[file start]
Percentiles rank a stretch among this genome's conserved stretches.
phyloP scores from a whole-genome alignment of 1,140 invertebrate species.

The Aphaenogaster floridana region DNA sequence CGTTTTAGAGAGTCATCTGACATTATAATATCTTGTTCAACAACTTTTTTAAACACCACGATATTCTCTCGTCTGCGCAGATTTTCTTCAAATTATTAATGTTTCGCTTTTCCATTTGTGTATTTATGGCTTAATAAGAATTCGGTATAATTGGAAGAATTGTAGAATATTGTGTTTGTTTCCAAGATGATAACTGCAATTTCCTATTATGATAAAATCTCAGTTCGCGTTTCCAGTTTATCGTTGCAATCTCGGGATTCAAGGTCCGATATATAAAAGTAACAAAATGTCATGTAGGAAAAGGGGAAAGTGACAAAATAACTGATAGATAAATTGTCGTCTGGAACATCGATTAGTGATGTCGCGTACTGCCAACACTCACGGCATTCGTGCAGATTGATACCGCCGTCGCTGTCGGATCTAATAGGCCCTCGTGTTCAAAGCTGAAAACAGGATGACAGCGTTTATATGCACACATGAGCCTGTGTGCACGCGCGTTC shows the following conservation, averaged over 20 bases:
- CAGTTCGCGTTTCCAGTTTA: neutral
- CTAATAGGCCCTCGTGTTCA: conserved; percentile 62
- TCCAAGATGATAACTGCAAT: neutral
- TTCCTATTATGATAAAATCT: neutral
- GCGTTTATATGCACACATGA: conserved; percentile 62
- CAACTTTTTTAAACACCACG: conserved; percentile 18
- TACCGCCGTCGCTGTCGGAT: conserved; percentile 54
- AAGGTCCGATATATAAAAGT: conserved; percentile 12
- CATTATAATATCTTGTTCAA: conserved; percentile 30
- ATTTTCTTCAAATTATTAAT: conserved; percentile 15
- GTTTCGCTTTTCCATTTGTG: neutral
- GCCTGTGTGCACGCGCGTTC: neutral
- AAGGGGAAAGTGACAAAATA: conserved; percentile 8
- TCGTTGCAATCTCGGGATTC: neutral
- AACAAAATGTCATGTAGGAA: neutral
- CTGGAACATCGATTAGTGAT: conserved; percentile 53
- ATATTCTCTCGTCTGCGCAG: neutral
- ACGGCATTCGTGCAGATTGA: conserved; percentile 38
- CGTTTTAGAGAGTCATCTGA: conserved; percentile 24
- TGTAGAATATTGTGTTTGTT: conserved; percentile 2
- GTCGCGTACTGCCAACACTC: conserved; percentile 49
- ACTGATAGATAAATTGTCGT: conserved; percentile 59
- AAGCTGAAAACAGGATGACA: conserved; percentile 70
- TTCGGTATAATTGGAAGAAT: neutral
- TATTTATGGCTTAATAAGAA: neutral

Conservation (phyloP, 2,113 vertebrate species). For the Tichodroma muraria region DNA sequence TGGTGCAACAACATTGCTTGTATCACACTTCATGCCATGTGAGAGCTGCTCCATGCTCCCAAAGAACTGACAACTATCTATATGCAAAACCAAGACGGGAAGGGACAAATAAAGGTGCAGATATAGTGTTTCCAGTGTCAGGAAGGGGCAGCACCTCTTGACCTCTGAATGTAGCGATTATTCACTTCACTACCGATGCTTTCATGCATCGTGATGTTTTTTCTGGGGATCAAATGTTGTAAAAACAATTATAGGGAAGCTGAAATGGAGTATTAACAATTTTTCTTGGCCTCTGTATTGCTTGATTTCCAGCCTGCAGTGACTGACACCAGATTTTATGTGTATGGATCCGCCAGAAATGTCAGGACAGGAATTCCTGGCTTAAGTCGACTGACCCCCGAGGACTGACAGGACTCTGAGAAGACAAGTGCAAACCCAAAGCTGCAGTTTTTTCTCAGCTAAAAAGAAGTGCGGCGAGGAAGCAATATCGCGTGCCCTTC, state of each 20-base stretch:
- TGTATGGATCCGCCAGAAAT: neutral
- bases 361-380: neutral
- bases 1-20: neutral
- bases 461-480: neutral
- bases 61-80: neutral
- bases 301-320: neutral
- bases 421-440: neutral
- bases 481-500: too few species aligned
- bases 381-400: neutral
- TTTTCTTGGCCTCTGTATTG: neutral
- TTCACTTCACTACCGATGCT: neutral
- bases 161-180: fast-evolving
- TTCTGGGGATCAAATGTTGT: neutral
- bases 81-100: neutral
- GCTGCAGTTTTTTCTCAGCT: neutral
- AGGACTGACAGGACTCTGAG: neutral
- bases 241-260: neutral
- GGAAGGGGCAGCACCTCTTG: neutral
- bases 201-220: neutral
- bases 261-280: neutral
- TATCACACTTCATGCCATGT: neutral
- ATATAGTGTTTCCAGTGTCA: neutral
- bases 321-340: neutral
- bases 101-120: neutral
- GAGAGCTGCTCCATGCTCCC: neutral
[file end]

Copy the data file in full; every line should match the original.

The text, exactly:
Percentiles rank a stretch among this genome's conserved stretches.
phyloP scores from a whole-genome alignment of 1,140 invertebrate species.

The Aphaenogaster floridana region DNA sequence CGTTTTAGAGAGTCATCTGACATTATAATATCTTGTTCAACAACTTTTTTAAACACCACGATATTCTCTCGTCTGCGCAGATTTTCTTCAAATTATTAATGTTTCGCTTTTCCATTTGTGTATTTATGGCTTAATAAGAATTCGGTATAATTGGAAGAATTGTAGAATATTGTGTTTGTTTCCAAGATGATAACTGCAATTTCCTATTATGATAAAATCTCAGTTCGCGTTTCCAGTTTATCGTTGCAATCTCGGGATTCAAGGTCCGATATATAAAAGTAACAAAATGTCATGTAGGAAAAGGGGAAAGTGACAAAATAACTGATAGATAAATTGTCGTCTGGAACATCGATTAGTGATGTCGCGTACTGCCAACACTCACGGCATTCGTGCAGATTGATACCGCCGTCGCTGTCGGATCTAATAGGCCCTCGTGTTCAAAGCTGAAAACAGGATGACAGCGTTTATATGCACACATGAGCCTGTGTGCACGCGCGTTC shows the following conservation, averaged over 20 bases:
- CAGTTCGCGTTTCCAGTTTA: neutral
- CTAATAGGCCCTCGTGTTCA: conserved; percentile 62
- TCCAAGATGATAACTGCAAT: neutral
- TTCCTATTATGATAAAATCT: neutral
- GCGTTTATATGCACACATGA: conserved; percentile 62
- CAACTTTTTTAAACACCACG: conserved; percentile 18
- TACCGCCGTCGCTGTCGGAT: conserved; percentile 54
- AAGGTCCGATATATAAAAGT: conserved; percentile 12
- CATTATAATATCTTGTTCAA: conserved; percentile 30
- ATTTTCTTCAAATTATTAAT: conserved; percentile 15
- GTTTCGCTTTTCCATTTGTG: neutral
- GCCTGTGTGCACGCGCGTTC: neutral
- AAGGGGAAAGTGACAAAATA: conserved; percentile 8
- TCGTTGCAATCTCGGGATTC: neutral
- AACAAAATGTCATGTAGGAA: neutral
- CTGGAACATCGATTAGTGAT: conserved; percentile 53
- ATATTCTCTCGTCTGCGCAG: neutral
- ACGGCATTCGTGCAGATTGA: conserved; percentile 38
- CGTTTTAGAGAGTCATCTGA: conserved; percentile 24
- TGTAGAATATTGTGTTTGTT: conserved; percentile 2
- GTCGCGTACTGCCAACACTC: conserved; percentile 49
- ACTGATAGATAAATTGTCGT: conserved; percentile 59
- AAGCTGAAAACAGGATGACA: conserved; percentile 70
- TTCGGTATAATTGGAAGAAT: neutral
- TATTTATGGCTTAATAAGAA: neutral

Conservation (phyloP, 2,113 vertebrate species). For the Tichodroma muraria region DNA sequence TGGTGCAACAACATTGCTTGTATCACACTTCATGCCATGTGAGAGCTGCTCCATGCTCCCAAAGAACTGACAACTATCTATATGCAAAACCAAGACGGGAAGGGACAAATAAAGGTGCAGATATAGTGTTTCCAGTGTCAGGAAGGGGCAGCACCTCTTGACCTCTGAATGTAGCGATTATTCACTTCACTACCGATGCTTTCATGCATCGTGATGTTTTTTCTGGGGATCAAATGTTGTAAAAACAATTATAGGGAAGCTGAAATGGAGTATTAACAATTTTTCTTGGCCTCTGTATTGCTTGATTTCCAGCCTGCAGTGACTGACACCAGATTTTATGTGTATGGATCCGCCAGAAATGTCAGGACAGGAATTCCTGGCTTAAGTCGACTGACCCCCGAGGACTGACAGGACTCTGAGAAGACAAGTGCAAACCCAAAGCTGCAGTTTTTTCTCAGCTAAAAAGAAGTGCGGCGAGGAAGCAATATCGCGTGCCCTTC, state of each 20-base stretch:
- TGTATGGATCCGCCAGAAAT: neutral
- bases 361-380: neutral
- bases 1-20: neutral
- bases 461-480: neutral
- bases 61-80: neutral
- bases 301-320: neutral
- bases 421-440: neutral
- bases 481-500: too few species aligned
- bases 381-400: neutral
- TTTTCTTGGCCTCTGTATTG: neutral
- TTCACTTCACTACCGATGCT: neutral
- bases 161-180: fast-evolving
- TTCTGGGGATCAAATGTTGT: neutral
- bases 81-100: neutral
- GCTGCAGTTTTTTCTCAGCT: neutral
- AGGACTGACAGGACTCTGAG: neutral
- bases 241-260: neutral
- GGAAGGGGCAGCACCTCTTG: neutral
- bases 201-220: neutral
- bases 261-280: neutral
- TATCACACTTCATGCCATGT: neutral
- ATATAGTGTTTCCAGTGTCA: neutral
- bases 321-340: neutral
- bases 101-120: neutral
- GAGAGCTGCTCCATGCTCCC: neutral